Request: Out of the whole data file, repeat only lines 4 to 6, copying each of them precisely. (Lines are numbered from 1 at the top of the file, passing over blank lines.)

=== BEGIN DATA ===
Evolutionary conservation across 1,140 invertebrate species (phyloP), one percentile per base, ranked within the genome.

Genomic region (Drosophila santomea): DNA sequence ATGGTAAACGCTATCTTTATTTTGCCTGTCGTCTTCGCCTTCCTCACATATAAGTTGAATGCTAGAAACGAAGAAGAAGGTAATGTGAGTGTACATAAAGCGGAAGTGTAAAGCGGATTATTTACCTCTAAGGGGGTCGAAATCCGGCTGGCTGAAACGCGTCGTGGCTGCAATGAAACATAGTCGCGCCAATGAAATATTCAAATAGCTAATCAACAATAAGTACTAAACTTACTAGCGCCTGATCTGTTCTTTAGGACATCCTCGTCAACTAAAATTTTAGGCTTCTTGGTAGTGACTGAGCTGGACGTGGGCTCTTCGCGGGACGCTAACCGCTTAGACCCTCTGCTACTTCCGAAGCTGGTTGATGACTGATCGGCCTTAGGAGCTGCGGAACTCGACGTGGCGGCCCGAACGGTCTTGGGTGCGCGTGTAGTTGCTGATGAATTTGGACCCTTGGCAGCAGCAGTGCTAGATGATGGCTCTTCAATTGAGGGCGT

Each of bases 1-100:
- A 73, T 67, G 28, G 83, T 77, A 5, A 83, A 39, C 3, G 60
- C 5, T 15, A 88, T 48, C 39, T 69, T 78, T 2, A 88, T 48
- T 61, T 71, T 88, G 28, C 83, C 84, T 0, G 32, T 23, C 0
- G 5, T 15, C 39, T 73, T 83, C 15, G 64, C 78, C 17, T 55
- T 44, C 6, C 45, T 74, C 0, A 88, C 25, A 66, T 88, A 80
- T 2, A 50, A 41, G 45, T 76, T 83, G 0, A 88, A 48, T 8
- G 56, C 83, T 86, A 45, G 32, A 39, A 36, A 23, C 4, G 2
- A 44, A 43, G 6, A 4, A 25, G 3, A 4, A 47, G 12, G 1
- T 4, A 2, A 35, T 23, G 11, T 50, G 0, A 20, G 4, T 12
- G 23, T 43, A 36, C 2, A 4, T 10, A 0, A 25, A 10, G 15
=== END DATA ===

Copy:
- A 73, T 67, G 28, G 83, T 77, A 5, A 83, A 39, C 3, G 60
- C 5, T 15, A 88, T 48, C 39, T 69, T 78, T 2, A 88, T 48
- T 61, T 71, T 88, G 28, C 83, C 84, T 0, G 32, T 23, C 0